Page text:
Q What do you think of Botox parties?
A I frown upon those. As a physician, this is a medical procedure; it should be done under sterile, sanitary conditions with a trained person, who is individualizing your treatment. When you're inebriated, it's not a good idea to inject you.
At Ivy Spa (201 S. 11th St., Mpls., 612-343-3131): Botox and Dysport, $425 first area, $275 additional areas; fillers start at $650; Latisse, $150 for two-month supply. Tareen Dermatology: Opening in April (1835 W. County Rd. C, Roseville, 651-633-6883, firstname.lastname@example.org).
With summer weather starting early, your skin-care routine is more important than ever. Here's what dermatologist Dr. Mohiba Tareen recommends.
Sunscreen: It's the most important thing you can do for your skin to prevent the looks of aging. Tareen recommends using an SPF of at least 15 during the winter and 30 in warmer weather. She recommends a combination of physical blockers with zinc dioxide or titanium dioxide and a chemical blocker such as octyl methoxycinnamate, oxybenzone, avobenzone or octocrylene. If you're concerned about allergic reactions, try a lotion on your hand or the crook of your arm first.
Retinols: Use the prescription vitamin A cream (retinoid) or over-the-counter vitamin A creams (retinol). "They can really stimulate your collagen and elastin molecules underneath the skin while exfoliating off that top layer of dead skin cells, the brown and red spots," she said. Retinoids should be always be applied at night because the sun makes them less active.
Antioxidants: In the morning, apply a vitamin-packed antioxidant cream such as SkinCeuticals' CE Ferulic or Phloretin CF, or products from Prevage.
Additional treatments: You can augment your routine with facials, dermabrasions and peels every other month or so.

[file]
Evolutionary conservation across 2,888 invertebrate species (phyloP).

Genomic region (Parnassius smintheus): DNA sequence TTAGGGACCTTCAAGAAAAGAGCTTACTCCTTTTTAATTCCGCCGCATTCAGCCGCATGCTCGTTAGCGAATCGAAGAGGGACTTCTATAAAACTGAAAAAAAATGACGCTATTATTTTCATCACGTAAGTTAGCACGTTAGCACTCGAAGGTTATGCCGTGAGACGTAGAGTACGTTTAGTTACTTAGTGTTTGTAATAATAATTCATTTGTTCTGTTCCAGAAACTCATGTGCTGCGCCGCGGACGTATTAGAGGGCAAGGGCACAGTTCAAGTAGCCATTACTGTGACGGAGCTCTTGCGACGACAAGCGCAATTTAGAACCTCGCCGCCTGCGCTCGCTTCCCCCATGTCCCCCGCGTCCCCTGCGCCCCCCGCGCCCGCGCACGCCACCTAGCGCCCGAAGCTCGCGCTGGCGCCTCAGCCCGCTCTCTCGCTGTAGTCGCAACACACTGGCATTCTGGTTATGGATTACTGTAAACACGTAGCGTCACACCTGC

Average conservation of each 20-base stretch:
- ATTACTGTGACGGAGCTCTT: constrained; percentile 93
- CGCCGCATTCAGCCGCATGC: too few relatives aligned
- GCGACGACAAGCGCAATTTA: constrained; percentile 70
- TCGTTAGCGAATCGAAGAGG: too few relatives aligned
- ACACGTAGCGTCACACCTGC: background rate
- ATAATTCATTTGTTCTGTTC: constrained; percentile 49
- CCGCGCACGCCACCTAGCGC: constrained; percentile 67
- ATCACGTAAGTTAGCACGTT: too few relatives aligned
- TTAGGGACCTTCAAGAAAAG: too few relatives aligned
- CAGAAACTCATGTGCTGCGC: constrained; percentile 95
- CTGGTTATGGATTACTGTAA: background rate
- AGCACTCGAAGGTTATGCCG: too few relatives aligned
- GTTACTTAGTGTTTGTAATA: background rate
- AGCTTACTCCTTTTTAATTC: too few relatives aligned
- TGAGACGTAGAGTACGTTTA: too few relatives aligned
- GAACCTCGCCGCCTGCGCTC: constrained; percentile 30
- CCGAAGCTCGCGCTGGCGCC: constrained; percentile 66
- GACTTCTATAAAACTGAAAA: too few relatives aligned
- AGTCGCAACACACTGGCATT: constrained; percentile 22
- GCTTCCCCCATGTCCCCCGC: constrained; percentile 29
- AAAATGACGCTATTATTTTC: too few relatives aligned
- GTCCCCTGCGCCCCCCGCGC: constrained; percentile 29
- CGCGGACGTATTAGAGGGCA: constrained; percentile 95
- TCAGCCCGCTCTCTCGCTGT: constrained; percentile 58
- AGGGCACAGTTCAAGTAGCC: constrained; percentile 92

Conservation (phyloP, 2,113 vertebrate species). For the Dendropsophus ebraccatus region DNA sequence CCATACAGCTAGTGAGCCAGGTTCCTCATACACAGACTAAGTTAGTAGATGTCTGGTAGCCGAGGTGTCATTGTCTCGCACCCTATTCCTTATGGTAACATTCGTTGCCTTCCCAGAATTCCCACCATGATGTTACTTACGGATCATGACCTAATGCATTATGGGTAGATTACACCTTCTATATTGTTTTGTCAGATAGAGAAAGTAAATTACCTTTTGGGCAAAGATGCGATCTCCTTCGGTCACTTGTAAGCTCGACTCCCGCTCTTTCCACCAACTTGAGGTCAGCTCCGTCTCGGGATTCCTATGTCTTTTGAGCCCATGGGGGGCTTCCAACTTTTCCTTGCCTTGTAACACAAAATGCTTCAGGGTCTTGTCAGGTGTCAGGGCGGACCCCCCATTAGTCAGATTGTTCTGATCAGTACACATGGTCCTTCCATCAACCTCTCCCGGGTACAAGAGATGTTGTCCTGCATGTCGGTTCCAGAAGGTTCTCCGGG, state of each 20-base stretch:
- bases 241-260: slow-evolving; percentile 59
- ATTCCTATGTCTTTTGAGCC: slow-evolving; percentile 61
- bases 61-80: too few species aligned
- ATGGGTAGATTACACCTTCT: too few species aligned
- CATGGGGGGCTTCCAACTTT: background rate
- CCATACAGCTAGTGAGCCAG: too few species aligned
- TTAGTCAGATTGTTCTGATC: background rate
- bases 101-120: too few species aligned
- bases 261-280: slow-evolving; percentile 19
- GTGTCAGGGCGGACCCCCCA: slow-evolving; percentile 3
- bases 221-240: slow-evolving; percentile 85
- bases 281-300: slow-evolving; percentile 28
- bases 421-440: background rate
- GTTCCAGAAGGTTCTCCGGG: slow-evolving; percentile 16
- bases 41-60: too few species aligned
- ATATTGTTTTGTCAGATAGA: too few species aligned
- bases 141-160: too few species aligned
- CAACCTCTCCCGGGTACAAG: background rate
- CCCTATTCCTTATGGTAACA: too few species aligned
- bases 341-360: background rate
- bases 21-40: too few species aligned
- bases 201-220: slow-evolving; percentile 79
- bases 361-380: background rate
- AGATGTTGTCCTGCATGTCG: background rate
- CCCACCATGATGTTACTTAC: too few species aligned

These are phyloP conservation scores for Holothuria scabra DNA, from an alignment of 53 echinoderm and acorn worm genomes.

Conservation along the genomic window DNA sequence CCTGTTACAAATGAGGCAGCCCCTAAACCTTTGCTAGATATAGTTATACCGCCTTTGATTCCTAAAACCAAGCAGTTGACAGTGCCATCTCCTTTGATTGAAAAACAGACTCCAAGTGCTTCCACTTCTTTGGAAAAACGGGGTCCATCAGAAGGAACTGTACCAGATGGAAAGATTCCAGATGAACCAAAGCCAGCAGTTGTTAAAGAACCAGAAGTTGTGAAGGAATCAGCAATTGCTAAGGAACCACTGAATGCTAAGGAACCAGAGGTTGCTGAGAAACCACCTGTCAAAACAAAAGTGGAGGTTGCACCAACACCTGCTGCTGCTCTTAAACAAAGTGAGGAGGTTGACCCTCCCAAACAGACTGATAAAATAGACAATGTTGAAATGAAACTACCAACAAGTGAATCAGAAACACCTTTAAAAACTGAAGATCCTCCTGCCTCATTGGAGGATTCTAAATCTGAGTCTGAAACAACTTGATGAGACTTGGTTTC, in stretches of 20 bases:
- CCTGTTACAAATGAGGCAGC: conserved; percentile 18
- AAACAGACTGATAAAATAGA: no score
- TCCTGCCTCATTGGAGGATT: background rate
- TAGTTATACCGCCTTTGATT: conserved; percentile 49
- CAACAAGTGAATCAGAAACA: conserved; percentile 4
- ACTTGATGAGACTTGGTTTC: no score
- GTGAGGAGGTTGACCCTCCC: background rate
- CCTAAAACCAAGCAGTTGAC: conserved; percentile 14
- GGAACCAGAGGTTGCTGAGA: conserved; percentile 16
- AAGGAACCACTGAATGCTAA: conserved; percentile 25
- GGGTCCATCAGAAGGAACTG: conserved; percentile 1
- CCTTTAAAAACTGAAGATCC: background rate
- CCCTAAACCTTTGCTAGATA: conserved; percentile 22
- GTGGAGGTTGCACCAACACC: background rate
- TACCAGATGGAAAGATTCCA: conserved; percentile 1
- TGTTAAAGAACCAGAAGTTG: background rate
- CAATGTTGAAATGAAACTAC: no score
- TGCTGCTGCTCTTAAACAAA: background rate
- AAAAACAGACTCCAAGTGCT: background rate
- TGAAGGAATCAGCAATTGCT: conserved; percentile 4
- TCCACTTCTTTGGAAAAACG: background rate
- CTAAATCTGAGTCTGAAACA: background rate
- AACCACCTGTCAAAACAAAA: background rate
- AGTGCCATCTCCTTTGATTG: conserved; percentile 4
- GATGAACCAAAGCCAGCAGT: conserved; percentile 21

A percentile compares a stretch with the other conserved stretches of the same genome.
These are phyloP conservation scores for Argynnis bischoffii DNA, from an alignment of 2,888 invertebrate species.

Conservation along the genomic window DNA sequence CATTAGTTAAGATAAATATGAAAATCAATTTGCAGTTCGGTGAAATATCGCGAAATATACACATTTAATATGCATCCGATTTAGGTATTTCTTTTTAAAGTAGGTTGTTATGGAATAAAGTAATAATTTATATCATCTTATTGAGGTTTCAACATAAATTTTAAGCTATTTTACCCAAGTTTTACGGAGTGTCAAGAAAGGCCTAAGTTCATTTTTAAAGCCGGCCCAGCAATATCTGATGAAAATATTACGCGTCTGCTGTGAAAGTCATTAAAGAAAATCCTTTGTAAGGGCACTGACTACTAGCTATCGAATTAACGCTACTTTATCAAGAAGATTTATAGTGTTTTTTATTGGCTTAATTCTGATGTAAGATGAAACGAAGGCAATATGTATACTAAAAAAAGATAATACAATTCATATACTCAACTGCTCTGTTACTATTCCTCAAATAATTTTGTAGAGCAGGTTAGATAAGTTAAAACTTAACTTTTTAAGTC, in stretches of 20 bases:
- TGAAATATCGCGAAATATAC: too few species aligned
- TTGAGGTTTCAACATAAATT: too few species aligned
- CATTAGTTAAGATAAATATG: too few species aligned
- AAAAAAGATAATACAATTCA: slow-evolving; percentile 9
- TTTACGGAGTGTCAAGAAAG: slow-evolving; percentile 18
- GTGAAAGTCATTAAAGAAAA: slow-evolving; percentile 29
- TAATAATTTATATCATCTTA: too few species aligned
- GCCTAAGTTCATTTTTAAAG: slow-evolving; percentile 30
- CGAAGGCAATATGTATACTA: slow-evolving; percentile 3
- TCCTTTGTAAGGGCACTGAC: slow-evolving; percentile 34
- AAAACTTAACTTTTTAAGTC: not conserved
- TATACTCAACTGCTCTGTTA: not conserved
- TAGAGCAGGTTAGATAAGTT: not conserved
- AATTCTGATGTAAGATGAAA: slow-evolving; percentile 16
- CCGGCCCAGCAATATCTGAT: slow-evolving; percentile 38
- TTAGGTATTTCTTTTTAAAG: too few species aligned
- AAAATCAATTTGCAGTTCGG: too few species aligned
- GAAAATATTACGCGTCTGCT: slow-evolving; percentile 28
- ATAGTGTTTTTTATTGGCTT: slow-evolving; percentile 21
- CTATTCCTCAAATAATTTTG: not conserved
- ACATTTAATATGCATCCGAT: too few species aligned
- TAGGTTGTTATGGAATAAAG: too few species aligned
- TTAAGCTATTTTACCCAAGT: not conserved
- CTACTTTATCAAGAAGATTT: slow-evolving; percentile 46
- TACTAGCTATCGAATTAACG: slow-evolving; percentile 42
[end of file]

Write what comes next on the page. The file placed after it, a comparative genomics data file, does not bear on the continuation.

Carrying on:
Pick of the week:
H&M's Conscious collections
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Woodbury Lakes, 651-714-7136; Mall of America, 952-858-8888; Southdale, 952-922-2375; Maplewood Mall, 651-773-3773.
Bridal Meet and Greet: Browse and find out more about local vendors, including Joynoëlle, emily j. hair + makeup, Flora Bella, Alyson Newquist and Rare Bird Jewelry.
10 a.m. to 3 p.m., Joynoëlle Boutique, 312 42nd Av. W., Mpls.
Spring jewelry bazaar: Meet designers from Rox by Robyne Robinson, m.bridget designs, Camba by Kristin Krull, Engels by Design and Feather Mamas. Free gift wrapping available.
11 a.m. to 4 p.m., Drama, 4946 France Av. S., Edina.
Arena Bikini: The annual bikini fashion show and dance performance will benefit Mathew Janczewki's Arena Dances.
8 p.m., Calhoun Beach Club, 2900 Thomas Av. S., Mpls. $35 general, $50 reserved, www.arena-dances.org.
The Foursome's tailored clothing and custom trunk show: Preview the season's collection from Hart Schaffner Marx, Joseph Abboud, Jack Victor, Enro and Zanella, and receive 20 percent off custom clothing.
Sara Glassman • 612-673-7177 • sglassman@startribune. com • Twitter: @SaraRGlassman